Video

    Video To Fight Zika, Scientists Target Mosquitoes

    Mosquitoes strike again. The Zika virus outbreak is just the latest headline-grabbing epidemic carried by these biting pests, but researchers are fighting back with new ways to control them. VOA's Steve Baragona takes a look.
    Video

    Video Mosul Refugees Talk About Life Under IS

    A top U.S. intelligence official told Congress this week that a planned Iraqi-led operation to re-take the city of Mosul from Islamic State militants is unlikely to take place this year. IS took over the city in June 2014, and for the past year and a half, Mosul residents have been held captive under its rule. VOA's Zana Omar talked to some families who managed to escape. Bronwyn Benito narrates his report.
    Video

    Video Scientists Make Progress Toward Better Diabetes Treatment, Cure

    Scientists at two of the top U.S. universities say they have made significant advances in their quest to find a more efficient treatment for diabetes and eventually a cure. According to the International Diabetes Federation, the disease affects more than 370 million people worldwide. VOA’s George Putic reports.
    Video

    Video NATO to Target Migrant Smugglers

    NATO has announced plans to send warships to the Aegean Sea to target migrant smugglers in the alliance's most direct intervention so far since a wave of people began trying to reach European shores.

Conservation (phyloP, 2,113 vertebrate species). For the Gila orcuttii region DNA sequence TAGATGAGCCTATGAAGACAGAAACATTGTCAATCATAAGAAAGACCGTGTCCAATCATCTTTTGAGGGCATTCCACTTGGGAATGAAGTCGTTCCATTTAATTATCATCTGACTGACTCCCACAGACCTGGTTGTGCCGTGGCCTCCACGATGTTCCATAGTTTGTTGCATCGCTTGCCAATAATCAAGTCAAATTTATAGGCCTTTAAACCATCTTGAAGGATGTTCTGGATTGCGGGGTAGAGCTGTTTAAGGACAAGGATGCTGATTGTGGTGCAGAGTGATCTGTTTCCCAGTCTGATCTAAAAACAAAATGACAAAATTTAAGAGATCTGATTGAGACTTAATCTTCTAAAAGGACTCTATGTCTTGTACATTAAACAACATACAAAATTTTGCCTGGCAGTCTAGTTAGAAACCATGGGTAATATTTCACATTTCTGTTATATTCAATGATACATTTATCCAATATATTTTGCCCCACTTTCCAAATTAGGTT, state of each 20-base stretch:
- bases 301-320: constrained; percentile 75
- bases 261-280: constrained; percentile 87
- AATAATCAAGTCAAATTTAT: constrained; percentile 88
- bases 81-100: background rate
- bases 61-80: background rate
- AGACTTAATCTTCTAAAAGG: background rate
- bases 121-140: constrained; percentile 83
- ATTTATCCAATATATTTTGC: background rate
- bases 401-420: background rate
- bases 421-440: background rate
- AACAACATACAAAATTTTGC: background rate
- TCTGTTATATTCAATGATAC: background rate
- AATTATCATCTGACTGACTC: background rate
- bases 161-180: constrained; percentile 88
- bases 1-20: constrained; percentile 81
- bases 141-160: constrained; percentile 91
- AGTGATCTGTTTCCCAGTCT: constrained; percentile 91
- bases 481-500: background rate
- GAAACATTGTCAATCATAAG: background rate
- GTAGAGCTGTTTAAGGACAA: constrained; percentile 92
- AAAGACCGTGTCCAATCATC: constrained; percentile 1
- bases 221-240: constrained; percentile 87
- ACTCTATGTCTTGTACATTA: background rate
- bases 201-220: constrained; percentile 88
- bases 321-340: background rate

Video

    Video Russia's Catholics, Orthodox Hopeful on Historic Pope-Patriarch Meeting

    Russia's Catholic minority has welcomed an historic first meeting Friday in Cuba between the Pope and the Patriarch of Russia's dominant Orthodox Church. The Orthodox Church split with Rome in 1054 and analysts say politics, both church and state, have been driving the relationship in the centuries since. VOA's Daniel Schearf reports from Moscow.
    Video

    Video Used Books Get a New Life on the Streets of Lagos

    Used booksellers are importing books from abroad and selling them on the streets of Africa's largest city. What‘s popular with readers may surprise you. Chris Stein reports from Lagos.
    Video

    Video After NH Primaries All Eyes on South Carolina

    After Tuesday's primary in New Hampshire, US presidential candidates swiftly turned to the next election coming up in South Carolina. The so-called “first-in-the-South” poll may help further narrow down the field of candidates. Zlatica Hoke reports.
    Video

    Video Smartphone Helps Grow Vegetables

    One day, you may be using your smartphone to grow your vegetables. A Taipei-based company has developed a farm cube — a small, enclosed ecosystem designed to grow plants indoors. The environment inside is automatically adjusted by the cube, but it can also be controlled through an app. VOA's Deborah Block has more on the gardening system.
    Video

    Video Exhibit Turns da Vinci’s Drawings Into Real Objects

    In addition to being a successful artist, Renaissance genius Leonardo da Vinci designed many practical machines, some of which are still in use today, although in different forms. But a number of his projects were never realized — until today. VOA’s George Putic reports.